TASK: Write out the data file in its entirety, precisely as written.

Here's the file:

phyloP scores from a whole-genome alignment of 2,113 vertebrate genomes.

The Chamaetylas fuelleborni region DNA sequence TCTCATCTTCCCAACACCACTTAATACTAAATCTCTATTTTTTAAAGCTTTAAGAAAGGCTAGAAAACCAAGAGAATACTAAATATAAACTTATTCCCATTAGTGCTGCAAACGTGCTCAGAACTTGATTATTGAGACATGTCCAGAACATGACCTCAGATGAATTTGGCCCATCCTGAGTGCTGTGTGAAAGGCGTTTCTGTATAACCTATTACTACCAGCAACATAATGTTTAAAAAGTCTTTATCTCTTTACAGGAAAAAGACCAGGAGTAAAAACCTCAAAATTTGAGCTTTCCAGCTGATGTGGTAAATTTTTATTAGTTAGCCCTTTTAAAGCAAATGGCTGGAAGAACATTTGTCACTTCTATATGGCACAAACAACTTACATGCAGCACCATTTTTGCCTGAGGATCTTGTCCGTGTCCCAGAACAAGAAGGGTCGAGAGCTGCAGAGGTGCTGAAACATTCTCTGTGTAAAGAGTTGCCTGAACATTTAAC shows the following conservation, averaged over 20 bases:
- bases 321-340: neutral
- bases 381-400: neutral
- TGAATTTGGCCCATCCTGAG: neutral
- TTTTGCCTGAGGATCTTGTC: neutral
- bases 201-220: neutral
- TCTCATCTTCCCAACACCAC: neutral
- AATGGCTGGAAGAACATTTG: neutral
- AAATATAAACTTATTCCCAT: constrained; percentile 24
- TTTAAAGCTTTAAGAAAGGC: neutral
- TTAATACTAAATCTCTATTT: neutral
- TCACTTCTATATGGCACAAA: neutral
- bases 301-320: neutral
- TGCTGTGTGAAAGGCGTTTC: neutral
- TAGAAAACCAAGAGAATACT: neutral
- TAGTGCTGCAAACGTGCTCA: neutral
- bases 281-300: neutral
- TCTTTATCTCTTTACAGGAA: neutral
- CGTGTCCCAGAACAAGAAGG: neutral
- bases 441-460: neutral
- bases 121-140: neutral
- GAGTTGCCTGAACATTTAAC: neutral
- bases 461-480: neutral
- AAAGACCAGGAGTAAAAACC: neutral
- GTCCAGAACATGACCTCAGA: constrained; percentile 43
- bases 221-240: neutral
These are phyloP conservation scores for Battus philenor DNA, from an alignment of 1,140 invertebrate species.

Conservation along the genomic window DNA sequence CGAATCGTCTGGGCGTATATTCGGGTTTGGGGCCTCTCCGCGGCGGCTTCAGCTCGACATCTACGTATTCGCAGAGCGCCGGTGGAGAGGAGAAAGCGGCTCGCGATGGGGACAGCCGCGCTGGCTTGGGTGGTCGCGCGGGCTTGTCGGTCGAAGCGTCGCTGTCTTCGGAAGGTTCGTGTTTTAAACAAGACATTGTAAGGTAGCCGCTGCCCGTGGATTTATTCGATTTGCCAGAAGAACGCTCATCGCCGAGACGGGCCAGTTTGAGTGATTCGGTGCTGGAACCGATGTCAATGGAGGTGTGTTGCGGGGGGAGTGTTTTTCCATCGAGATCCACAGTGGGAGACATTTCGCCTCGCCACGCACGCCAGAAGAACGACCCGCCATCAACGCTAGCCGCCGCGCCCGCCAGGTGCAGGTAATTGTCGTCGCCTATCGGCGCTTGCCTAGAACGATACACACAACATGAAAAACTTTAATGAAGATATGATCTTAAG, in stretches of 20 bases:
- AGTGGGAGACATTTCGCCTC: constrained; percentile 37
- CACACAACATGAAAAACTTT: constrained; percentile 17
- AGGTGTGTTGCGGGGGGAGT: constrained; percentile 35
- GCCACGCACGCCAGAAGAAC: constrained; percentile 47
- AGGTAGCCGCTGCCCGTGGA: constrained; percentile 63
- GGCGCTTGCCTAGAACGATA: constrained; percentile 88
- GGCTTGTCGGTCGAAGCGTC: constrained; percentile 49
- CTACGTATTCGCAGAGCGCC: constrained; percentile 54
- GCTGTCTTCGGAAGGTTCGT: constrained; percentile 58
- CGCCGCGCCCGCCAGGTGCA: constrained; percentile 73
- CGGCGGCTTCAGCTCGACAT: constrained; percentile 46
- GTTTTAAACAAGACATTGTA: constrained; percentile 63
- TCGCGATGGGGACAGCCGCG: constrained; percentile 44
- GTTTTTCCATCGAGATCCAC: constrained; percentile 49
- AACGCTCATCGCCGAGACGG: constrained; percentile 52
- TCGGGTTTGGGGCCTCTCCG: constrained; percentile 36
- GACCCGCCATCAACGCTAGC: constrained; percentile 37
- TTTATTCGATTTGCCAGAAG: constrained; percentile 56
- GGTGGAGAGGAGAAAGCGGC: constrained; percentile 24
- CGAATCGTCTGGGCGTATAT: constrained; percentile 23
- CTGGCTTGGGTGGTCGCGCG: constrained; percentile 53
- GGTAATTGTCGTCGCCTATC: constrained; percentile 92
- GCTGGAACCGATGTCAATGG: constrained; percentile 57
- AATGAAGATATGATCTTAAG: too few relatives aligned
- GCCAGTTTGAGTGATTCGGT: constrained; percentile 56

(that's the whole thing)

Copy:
phyloP scores from a whole-genome alignment of 2,113 vertebrate genomes.

The Chamaetylas fuelleborni region DNA sequence TCTCATCTTCCCAACACCACTTAATACTAAATCTCTATTTTTTAAAGCTTTAAGAAAGGCTAGAAAACCAAGAGAATACTAAATATAAACTTATTCCCATTAGTGCTGCAAACGTGCTCAGAACTTGATTATTGAGACATGTCCAGAACATGACCTCAGATGAATTTGGCCCATCCTGAGTGCTGTGTGAAAGGCGTTTCTGTATAACCTATTACTACCAGCAACATAATGTTTAAAAAGTCTTTATCTCTTTACAGGAAAAAGACCAGGAGTAAAAACCTCAAAATTTGAGCTTTCCAGCTGATGTGGTAAATTTTTATTAGTTAGCCCTTTTAAAGCAAATGGCTGGAAGAACATTTGTCACTTCTATATGGCACAAACAACTTACATGCAGCACCATTTTTGCCTGAGGATCTTGTCCGTGTCCCAGAACAAGAAGGGTCGAGAGCTGCAGAGGTGCTGAAACATTCTCTGTGTAAAGAGTTGCCTGAACATTTAAC shows the following conservation, averaged over 20 bases:
- bases 321-340: neutral
- bases 381-400: neutral
- TGAATTTGGCCCATCCTGAG: neutral
- TTTTGCCTGAGGATCTTGTC: neutral
- bases 201-220: neutral
- TCTCATCTTCCCAACACCAC: neutral
- AATGGCTGGAAGAACATTTG: neutral
- AAATATAAACTTATTCCCAT: constrained; percentile 24
- TTTAAAGCTTTAAGAAAGGC: neutral
- TTAATACTAAATCTCTATTT: neutral
- TCACTTCTATATGGCACAAA: neutral
- bases 301-320: neutral
- TGCTGTGTGAAAGGCGTTTC: neutral
- TAGAAAACCAAGAGAATACT: neutral
- TAGTGCTGCAAACGTGCTCA: neutral
- bases 281-300: neutral
- TCTTTATCTCTTTACAGGAA: neutral
- CGTGTCCCAGAACAAGAAGG: neutral
- bases 441-460: neutral
- bases 121-140: neutral
- GAGTTGCCTGAACATTTAAC: neutral
- bases 461-480: neutral
- AAAGACCAGGAGTAAAAACC: neutral
- GTCCAGAACATGACCTCAGA: constrained; percentile 43
- bases 221-240: neutral
These are phyloP conservation scores for Battus philenor DNA, from an alignment of 1,140 invertebrate species.

Conservation along the genomic window DNA sequence CGAATCGTCTGGGCGTATATTCGGGTTTGGGGCCTCTCCGCGGCGGCTTCAGCTCGACATCTACGTATTCGCAGAGCGCCGGTGGAGAGGAGAAAGCGGCTCGCGATGGGGACAGCCGCGCTGGCTTGGGTGGTCGCGCGGGCTTGTCGGTCGAAGCGTCGCTGTCTTCGGAAGGTTCGTGTTTTAAACAAGACATTGTAAGGTAGCCGCTGCCCGTGGATTTATTCGATTTGCCAGAAGAACGCTCATCGCCGAGACGGGCCAGTTTGAGTGATTCGGTGCTGGAACCGATGTCAATGGAGGTGTGTTGCGGGGGGAGTGTTTTTCCATCGAGATCCACAGTGGGAGACATTTCGCCTCGCCACGCACGCCAGAAGAACGACCCGCCATCAACGCTAGCCGCCGCGCCCGCCAGGTGCAGGTAATTGTCGTCGCCTATCGGCGCTTGCCTAGAACGATACACACAACATGAAAAACTTTAATGAAGATATGATCTTAAG, in stretches of 20 bases:
- AGTGGGAGACATTTCGCCTC: constrained; percentile 37
- CACACAACATGAAAAACTTT: constrained; percentile 17
- AGGTGTGTTGCGGGGGGAGT: constrained; percentile 35
- GCCACGCACGCCAGAAGAAC: constrained; percentile 47
- AGGTAGCCGCTGCCCGTGGA: constrained; percentile 63
- GGCGCTTGCCTAGAACGATA: constrained; percentile 88
- GGCTTGTCGGTCGAAGCGTC: constrained; percentile 49
- CTACGTATTCGCAGAGCGCC: constrained; percentile 54
- GCTGTCTTCGGAAGGTTCGT: constrained; percentile 58
- CGCCGCGCCCGCCAGGTGCA: constrained; percentile 73
- CGGCGGCTTCAGCTCGACAT: constrained; percentile 46
- GTTTTAAACAAGACATTGTA: constrained; percentile 63
- TCGCGATGGGGACAGCCGCG: constrained; percentile 44
- GTTTTTCCATCGAGATCCAC: constrained; percentile 49
- AACGCTCATCGCCGAGACGG: constrained; percentile 52
- TCGGGTTTGGGGCCTCTCCG: constrained; percentile 36
- GACCCGCCATCAACGCTAGC: constrained; percentile 37
- TTTATTCGATTTGCCAGAAG: constrained; percentile 56
- GGTGGAGAGGAGAAAGCGGC: constrained; percentile 24
- CGAATCGTCTGGGCGTATAT: constrained; percentile 23
- CTGGCTTGGGTGGTCGCGCG: constrained; percentile 53
- GGTAATTGTCGTCGCCTATC: constrained; percentile 92
- GCTGGAACCGATGTCAATGG: constrained; percentile 57
- AATGAAGATATGATCTTAAG: too few relatives aligned
- GCCAGTTTGAGTGATTCGGT: constrained; percentile 56